and ASAP. Even saving the earth is part of intelligent design….
Art Chantry ( email@example.com):
I was looking at an old copy of The Mother Earth News (issue #14, march 1972). It’ quite a trip to again see this long lost “back to nature” hippie culture that was so popular back then. I was in high school when this came out initially and so many of my friends back then considered themselves ‘hip”, that a lot of them actually looked at this magazine (and things like Stewart Brand’s “whole earth catalog”) as a virtual bible. Ever notice you can’t find pristine copies of that anymore? They were virtually “used to death.”
A close friend of mine in high school was the son of locally renowned architect (in the old ‘northwest school’ style). My pal became a ‘back to nature’ hippie and actually turned his father’s front yard (of his dream masterpiece private home) into CROPS! His mom started using a loom to make their clothes! He even took his personal basketball court and turned it into a pig pen and raised and slaughtered his own pig! Boy, was THAT a disaster! The dumb kid didn’t have CLUE how to do that, but felt he’d read enough magazines to make him an expert. It’s a story not for the squeamish!
My old high school friend carried that obsession with the ‘back to nature’ hippie fad of that era and became a farmer in eastern Washington. I’m quite sure he subscribed to this magazine, the Mother Earth news. He probably even had this very issue in his farmer library. To this day, you’ll find a lot of old hippies who became yuppies and now ride bicycles in Seattle and raise chickens in their suburban neighborhood back yards.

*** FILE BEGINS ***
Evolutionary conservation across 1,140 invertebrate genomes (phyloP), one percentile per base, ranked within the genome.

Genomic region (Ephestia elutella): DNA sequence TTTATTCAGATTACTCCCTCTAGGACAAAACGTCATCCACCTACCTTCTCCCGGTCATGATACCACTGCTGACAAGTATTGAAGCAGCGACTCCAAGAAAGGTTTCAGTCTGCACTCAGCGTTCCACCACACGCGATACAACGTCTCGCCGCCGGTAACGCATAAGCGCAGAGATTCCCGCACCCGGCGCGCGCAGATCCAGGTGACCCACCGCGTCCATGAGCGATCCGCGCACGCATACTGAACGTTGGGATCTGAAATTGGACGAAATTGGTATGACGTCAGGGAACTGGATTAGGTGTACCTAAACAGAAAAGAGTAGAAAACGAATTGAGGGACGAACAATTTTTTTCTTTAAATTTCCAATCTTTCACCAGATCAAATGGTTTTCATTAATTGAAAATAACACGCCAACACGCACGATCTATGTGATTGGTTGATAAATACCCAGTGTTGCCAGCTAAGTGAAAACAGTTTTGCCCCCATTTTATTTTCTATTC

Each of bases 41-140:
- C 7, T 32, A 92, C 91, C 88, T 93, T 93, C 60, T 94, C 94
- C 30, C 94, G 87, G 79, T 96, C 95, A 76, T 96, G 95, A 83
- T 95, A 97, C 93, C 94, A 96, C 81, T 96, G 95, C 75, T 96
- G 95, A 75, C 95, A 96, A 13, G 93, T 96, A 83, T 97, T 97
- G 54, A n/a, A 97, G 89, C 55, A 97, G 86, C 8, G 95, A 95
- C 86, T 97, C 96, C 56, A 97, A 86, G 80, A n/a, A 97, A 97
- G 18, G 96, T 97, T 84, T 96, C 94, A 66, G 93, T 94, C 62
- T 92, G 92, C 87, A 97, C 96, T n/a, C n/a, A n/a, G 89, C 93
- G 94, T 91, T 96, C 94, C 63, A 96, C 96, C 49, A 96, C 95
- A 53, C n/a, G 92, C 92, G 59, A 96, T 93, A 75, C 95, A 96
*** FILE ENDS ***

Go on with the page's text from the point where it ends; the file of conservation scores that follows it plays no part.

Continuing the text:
These ideas drift from subculture into mainstream and gradually transform into DIY concepts of purity. Where do you think the punks (the children of hippie parents) got it from? So weird.
On the inside cover of this issue of Mother Earth news is this interesting reprint of an ‘underground famous’ image. This is Ron Cobb’s comic panel where he presents his idea for a logo for the ‘back to earth” movement – the ‘ecology’ logo (originally “copyrighted to the world” in 1969). If you read all that fine print in the panel, you’ll see how much sincere effort he put into this image and how many bits and pieces of historical precedent he ties into it. It’s really quite an intellectual exercise and a great lesson for fledgling designers everywhere to read. This is how design is properly done.
It actually took hold and became a pop culture staple for a couple of decades. It eventually faded from popularity (too many iron-on tshirts in the 1970′s, i guess) and drifted into the distant memory alongside ‘keep on truckin’” and the peace symbol. I think maybe it’s high time to bring it back? Think on it some…
Ron Cobb was the original underground cartoonist. He has been cited as an inspiration for Robert Crumb to start his Zap comics. His panel work was published in the Berkeley Barb (i think it was) for a years before the underground comics revolution started. He also did some famous covers for rock bands of the era (like ‘after Bathing at Baxter’s’ by the Jefferson Airplane.) and he also did a lot of monster covers for magazine
ke ‘famous monsters of filmland’ and for children’s horror records.
Over the last few decades he became entrenched as a mat painter in the Hollywood machine and famously did the cityscape of future Los Angeles in “Bladerunner” among many other big big films. I think he worked on the ‘Star Wars’ movies, as well.
One time I contacted him and tried to get him to do a monster image for a cover of a Mono Men record on Estrus Records. but, he wrote back simply saying he “didn’t do monsters andy more”. That was that. Succinct and decisive. Just like the man’s philosophies.
We should all be so lucky